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Hi all, I stumbled across this thread while researching my family history as Joseph Halmshaw was my Great Great Great Grandfather and the founder of Halmshaw and Sons, Organ builders of Birmingham. Joseph (then a joiner) and 3 of his sons, John, William and Henry had earlier moved from Dewsbury to Birmingham and set up their factory in their home at 367 Coventry Road, where they can be found in the 1851 census. Son William was an Organ Pipe maker. When Joseph died in 1864 John took over and after his death Henry took over and took on John Compton as an apprentice. Henry retired due to ill health around 1911 and died shortly afterwards. It is assumed that the factory (by then it had moved to a new location) closed at the beginning of WWI due to conscription of all the workers. I have much fuller details, though still far from complete, if anyone wishes to know more.

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The late Colin Norvall from Frome in Somerset did a considerable amount of work on Halmshaw some years ago. I am not sure how comprehensive this is but his widow Valerie might be able to assist you. PM me if I can help by putting you in touch.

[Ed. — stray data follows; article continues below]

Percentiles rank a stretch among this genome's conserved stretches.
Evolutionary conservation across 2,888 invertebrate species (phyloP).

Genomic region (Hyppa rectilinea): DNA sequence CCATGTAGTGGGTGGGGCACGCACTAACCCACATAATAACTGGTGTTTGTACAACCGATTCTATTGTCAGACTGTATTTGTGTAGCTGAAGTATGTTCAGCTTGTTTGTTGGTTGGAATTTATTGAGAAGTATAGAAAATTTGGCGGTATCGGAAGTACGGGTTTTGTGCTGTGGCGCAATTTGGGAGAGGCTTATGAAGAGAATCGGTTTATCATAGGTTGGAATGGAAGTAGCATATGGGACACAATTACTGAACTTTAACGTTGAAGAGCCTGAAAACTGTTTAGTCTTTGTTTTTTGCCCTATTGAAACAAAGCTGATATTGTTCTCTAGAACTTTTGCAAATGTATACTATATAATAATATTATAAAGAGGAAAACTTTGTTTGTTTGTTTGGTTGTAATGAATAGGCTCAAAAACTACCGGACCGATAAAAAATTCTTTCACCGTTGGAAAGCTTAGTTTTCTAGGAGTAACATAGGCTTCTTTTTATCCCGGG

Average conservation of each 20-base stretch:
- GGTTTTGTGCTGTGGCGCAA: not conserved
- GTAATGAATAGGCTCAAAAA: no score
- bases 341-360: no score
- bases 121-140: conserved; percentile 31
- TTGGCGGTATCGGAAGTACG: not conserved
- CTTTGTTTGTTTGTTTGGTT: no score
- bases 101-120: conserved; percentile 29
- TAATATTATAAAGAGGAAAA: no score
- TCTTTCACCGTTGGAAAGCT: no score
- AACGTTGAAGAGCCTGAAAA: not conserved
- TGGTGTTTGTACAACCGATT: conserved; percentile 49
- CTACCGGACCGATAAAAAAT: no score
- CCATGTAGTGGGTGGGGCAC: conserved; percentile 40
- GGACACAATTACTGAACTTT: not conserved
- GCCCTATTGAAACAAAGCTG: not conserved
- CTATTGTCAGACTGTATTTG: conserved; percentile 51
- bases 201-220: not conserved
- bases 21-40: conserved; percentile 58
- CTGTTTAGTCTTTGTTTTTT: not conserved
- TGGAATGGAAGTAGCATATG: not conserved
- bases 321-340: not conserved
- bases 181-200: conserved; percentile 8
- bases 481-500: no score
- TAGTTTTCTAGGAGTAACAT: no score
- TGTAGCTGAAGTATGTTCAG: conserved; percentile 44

A

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  • 3 months later...

I spoke with Valerie by telephone a while back but she was unable to add to what I had at the time but promised to call back if she found anything further. I have since found a little more on my own searches when I came across a letter of Administration dated November 5 1913; Following Henry Halmshaw's death in Selly Park Nursing Home on 9th May 1913 he left the sum of £12 10s. to the Manager of Joseph William Halmshaw Organ Builders. This may imply that the company was still active at this time but I have not found any post war references at all. The last known address I have for the company was at 191/193 Camphill, Bordesley, Birmingham, Warwickshire. This from an 1879 gazeteer.

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Well, I don’t know whether this helps or not (or you may already know), but according to NPOR J Halmshaw & Sons were succeeded in 1912 by Frederick William Ebrall at 193 and 194 Camp Hill Birmingham, and there until 1923 (with an earlier address, from 1908, at Shrewsbury).  NPOR have quoted the Directory of British Organ Builders references below:

The DBOB reference for Halmshaw is 2374, and for Ebrall 5163.

NPOR lists 15 organs for Ebrall.  I haven’t carried out any analysis, but the firm of Halmshaw (with a longer history, of course) is very much more prolific with 78 listed.